Part of what makes the ceramics of Tiffany Studios valuable today are the fundamental practices that led to its downfall. Louis Comfort Tiffany always strived for perfection, and whenever he had to choose between maintaining quality and increasing profits, he chose quality every time. Tiffany and his artisans were always experimenting, always improving, always ensuring every detail was just right. While most of the firm’s pieces were cast in commercial molds, it is said that Tiffany himself always threw the first piece on the line the one that would create the mold from which to shape all that followed.

The aquatic plant known as Sagittaria latifolia, possibly the arrowhead variety, is showcased in this Tiffany Studios vase that achieved $140,000 plus the buyer’s premium in May 2013. Image courtesy of Michaan’s Auctions and LiveAuctioneers

Once Tiffany Studios pottery pieces were fired, talented artists painted them individually with colored glazes in matte, crystalline and iridescent finishes. These glazes became the preeminent design feature of the firm’s pottery line. “Glazes on pottery claimed much of his time in certain years,” says the authorized 1914 biography The Art Work of Louis Comfort Tiffany, written by Charles de Kay. Glazes defined his work, and his work was exacting, labor intensive and costly.

This experimental Tiffany Studios vase, colored with mottled blue, pink, and green glaze, sold for $8,000 plus the buyer’s premium in May 2017.
Image courtesy of Rago Arts Auction and Auction Center and LiveAuctioneers

Unfortunately, Tiffany Studios pottery did not enjoy the same commercial success as its other offerings. Pottery production ceased around 1920, with only about 2,000 pieces created in total. While that was bad news for the firm, the relative rarity of Tiffany Studios pottery is good news for collectors.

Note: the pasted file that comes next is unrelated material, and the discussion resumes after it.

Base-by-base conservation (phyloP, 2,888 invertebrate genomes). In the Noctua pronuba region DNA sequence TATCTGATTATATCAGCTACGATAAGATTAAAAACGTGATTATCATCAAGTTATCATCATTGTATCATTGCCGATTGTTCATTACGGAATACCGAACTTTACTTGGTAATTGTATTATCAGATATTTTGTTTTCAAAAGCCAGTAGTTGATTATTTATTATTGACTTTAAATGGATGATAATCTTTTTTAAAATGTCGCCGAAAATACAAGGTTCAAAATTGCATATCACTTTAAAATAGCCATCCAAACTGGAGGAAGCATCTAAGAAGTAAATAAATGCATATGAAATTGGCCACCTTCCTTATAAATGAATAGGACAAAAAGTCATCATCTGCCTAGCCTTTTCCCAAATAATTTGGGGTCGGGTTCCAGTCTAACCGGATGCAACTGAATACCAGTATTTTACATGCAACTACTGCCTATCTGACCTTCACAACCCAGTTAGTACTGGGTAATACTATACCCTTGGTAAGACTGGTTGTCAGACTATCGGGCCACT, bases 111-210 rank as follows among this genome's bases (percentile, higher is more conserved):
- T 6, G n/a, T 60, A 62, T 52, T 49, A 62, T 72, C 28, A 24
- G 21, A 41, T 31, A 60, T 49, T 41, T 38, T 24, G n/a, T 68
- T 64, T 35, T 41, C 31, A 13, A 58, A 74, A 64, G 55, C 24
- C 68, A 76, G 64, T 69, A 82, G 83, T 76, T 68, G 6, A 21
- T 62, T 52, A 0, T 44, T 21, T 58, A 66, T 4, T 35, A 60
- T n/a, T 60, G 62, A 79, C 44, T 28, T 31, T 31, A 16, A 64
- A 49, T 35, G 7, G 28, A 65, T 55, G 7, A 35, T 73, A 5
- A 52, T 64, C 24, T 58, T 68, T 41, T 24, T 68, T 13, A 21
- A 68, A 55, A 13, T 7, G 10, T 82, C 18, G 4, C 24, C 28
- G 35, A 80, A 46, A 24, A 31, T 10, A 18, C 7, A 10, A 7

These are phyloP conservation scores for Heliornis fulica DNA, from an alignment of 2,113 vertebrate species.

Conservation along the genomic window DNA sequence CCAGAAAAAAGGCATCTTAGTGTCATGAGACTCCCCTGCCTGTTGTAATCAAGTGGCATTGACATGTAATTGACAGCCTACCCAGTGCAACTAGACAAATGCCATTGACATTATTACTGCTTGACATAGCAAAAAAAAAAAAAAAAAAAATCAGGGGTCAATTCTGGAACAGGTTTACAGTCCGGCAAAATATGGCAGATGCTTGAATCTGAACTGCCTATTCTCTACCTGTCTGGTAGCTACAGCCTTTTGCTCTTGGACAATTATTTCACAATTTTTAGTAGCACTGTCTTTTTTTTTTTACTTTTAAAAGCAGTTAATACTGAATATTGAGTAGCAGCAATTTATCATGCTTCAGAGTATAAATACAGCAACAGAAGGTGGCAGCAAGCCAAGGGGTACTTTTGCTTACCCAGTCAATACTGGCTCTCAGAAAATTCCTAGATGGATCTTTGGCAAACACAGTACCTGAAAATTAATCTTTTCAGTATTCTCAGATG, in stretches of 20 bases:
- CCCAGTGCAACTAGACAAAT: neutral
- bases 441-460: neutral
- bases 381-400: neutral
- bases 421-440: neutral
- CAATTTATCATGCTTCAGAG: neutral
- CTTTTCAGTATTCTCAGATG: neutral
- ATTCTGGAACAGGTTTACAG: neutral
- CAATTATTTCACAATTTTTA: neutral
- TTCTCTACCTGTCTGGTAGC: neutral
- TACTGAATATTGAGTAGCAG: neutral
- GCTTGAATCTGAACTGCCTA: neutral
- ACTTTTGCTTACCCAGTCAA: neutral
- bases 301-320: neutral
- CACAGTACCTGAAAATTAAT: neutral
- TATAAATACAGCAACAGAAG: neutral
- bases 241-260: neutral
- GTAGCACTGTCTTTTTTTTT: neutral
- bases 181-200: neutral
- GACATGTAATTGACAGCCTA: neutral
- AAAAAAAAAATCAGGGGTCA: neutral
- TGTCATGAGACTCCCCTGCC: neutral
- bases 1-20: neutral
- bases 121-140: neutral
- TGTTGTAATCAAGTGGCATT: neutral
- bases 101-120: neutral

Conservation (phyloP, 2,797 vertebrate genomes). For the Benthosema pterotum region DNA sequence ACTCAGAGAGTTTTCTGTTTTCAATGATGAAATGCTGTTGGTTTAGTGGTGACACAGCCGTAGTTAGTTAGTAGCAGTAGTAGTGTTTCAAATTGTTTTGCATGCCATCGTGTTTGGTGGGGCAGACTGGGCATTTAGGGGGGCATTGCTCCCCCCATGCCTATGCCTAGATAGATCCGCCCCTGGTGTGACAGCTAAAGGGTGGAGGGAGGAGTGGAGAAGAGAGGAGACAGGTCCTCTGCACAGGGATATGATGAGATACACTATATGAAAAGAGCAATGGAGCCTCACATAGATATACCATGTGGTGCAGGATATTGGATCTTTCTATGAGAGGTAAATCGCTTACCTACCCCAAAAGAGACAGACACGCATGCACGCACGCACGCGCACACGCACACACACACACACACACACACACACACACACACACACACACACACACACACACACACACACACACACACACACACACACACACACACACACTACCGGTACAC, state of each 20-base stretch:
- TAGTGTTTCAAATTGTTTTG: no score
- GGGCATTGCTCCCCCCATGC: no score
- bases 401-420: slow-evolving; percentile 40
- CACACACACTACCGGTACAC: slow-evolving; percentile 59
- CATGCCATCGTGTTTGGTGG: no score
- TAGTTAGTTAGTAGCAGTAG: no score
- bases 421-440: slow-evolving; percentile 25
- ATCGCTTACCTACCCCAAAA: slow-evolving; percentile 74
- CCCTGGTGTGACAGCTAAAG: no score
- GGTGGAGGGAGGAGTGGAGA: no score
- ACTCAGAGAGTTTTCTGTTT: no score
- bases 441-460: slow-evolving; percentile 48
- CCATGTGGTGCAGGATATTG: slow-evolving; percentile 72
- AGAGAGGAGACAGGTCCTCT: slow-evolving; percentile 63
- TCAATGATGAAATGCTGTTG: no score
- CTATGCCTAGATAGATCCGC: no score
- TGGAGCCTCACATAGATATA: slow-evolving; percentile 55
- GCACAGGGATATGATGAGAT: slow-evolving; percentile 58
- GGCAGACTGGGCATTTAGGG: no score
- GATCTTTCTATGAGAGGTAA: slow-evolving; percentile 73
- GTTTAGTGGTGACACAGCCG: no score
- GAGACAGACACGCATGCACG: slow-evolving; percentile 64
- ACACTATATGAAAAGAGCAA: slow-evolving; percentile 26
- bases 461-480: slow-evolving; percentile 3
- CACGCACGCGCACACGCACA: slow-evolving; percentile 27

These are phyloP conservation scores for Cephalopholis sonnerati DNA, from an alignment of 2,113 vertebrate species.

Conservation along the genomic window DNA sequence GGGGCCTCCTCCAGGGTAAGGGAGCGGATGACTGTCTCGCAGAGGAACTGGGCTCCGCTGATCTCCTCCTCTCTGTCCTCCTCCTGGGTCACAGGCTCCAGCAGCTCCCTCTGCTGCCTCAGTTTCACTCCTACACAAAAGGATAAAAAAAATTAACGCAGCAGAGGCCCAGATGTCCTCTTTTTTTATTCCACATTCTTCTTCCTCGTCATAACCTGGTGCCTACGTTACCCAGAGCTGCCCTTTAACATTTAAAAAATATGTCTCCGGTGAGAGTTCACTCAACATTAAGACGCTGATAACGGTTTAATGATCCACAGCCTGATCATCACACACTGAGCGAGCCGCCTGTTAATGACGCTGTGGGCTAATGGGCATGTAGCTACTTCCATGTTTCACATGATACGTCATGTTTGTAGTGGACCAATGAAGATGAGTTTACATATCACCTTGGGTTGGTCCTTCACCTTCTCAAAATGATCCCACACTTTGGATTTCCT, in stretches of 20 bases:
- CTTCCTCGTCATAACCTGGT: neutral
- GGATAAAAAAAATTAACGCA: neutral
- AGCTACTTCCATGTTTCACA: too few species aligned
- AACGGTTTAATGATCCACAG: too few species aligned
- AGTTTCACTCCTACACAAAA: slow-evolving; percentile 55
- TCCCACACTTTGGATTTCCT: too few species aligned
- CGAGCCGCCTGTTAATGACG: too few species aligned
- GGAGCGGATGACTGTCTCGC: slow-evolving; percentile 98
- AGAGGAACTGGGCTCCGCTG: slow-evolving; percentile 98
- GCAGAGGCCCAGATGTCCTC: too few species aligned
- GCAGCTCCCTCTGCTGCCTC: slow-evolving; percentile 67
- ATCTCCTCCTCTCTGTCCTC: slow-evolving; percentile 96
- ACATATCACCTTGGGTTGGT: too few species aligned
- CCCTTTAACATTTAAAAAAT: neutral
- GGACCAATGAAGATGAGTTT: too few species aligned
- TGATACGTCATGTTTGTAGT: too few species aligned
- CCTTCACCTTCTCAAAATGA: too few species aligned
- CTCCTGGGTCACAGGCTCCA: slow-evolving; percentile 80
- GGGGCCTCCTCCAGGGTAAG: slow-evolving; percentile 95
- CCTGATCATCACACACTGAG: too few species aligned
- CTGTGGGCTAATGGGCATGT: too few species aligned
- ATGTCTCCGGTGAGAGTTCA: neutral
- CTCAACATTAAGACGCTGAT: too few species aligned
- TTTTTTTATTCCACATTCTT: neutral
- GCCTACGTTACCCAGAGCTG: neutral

A whimsical Tiffany Studios vase depicting a frog on a green-glazed lily pad realized $5,500 plus the buyer’s premium in March 2013. Image courtesy of Treadway Toomey Auctions and LiveAuctioneers

The dwindling of Tiffany Studios pottery might have been a signal of dark times to come. In the 1920s, the Art Nouveau movement was eclipsed by the sleeker, more minimalist aesthetics of Art Deco and Bauhaus. Business declined, and too many pieces went unsold. Tiffany Studios declared bankruptcy and closed in 1932. Louis Comfort Tiffany suffered a personal bankruptcy and fell ill not long after closing the foundry, dying of pneumonia in 1933.

A high-shouldered Tiffany Studios Favrile pottery jar sold for $3,750 plus the buyer’s premium in July 2018. Image courtesy of I.M. Chait Gallery/Auctioneers and LiveAuctioneers

Tiffany was forgotten for a time by the art world, but the power and beauty of his decorative arts vision was rediscovered in the 1950s by curators and collectors. The artistic genius of Louis Comfort Tiffany and the artists he employed is proven at auction whenever original Tiffany Studios pottery captures the pre-sale high estimate, which it often does.

Budding collectors can learn more about Tiffany Studios pottery at the Charles Hosmer Morse Museum of American Art (www.morsemuseum.org) in Winter Park, Florida which “… houses the world’s most comprehensive collection of works by Louis Comfort Tiffany …” including his paintings, graphics and an ever-expanding display of decorative art.

A Tiffany Studios Favrile pottery vase, depicting a forest with the help of a matte chocolate glaze, realized $5,500 plus the buyer’s premium in January 2017. Image courtesy of Rago Arts Auction and Auction Center and LiveAuctioneers

Speaking on Tiffany and Tiffany Studios pottery, the Morse Museum’s site states it “… celebrates the design genius’s achievements with the ceramic medium that proved irresistible in his pursuit of beauty.” It is indeed a fitting epitaph for an artist whose works are beloved and immortal.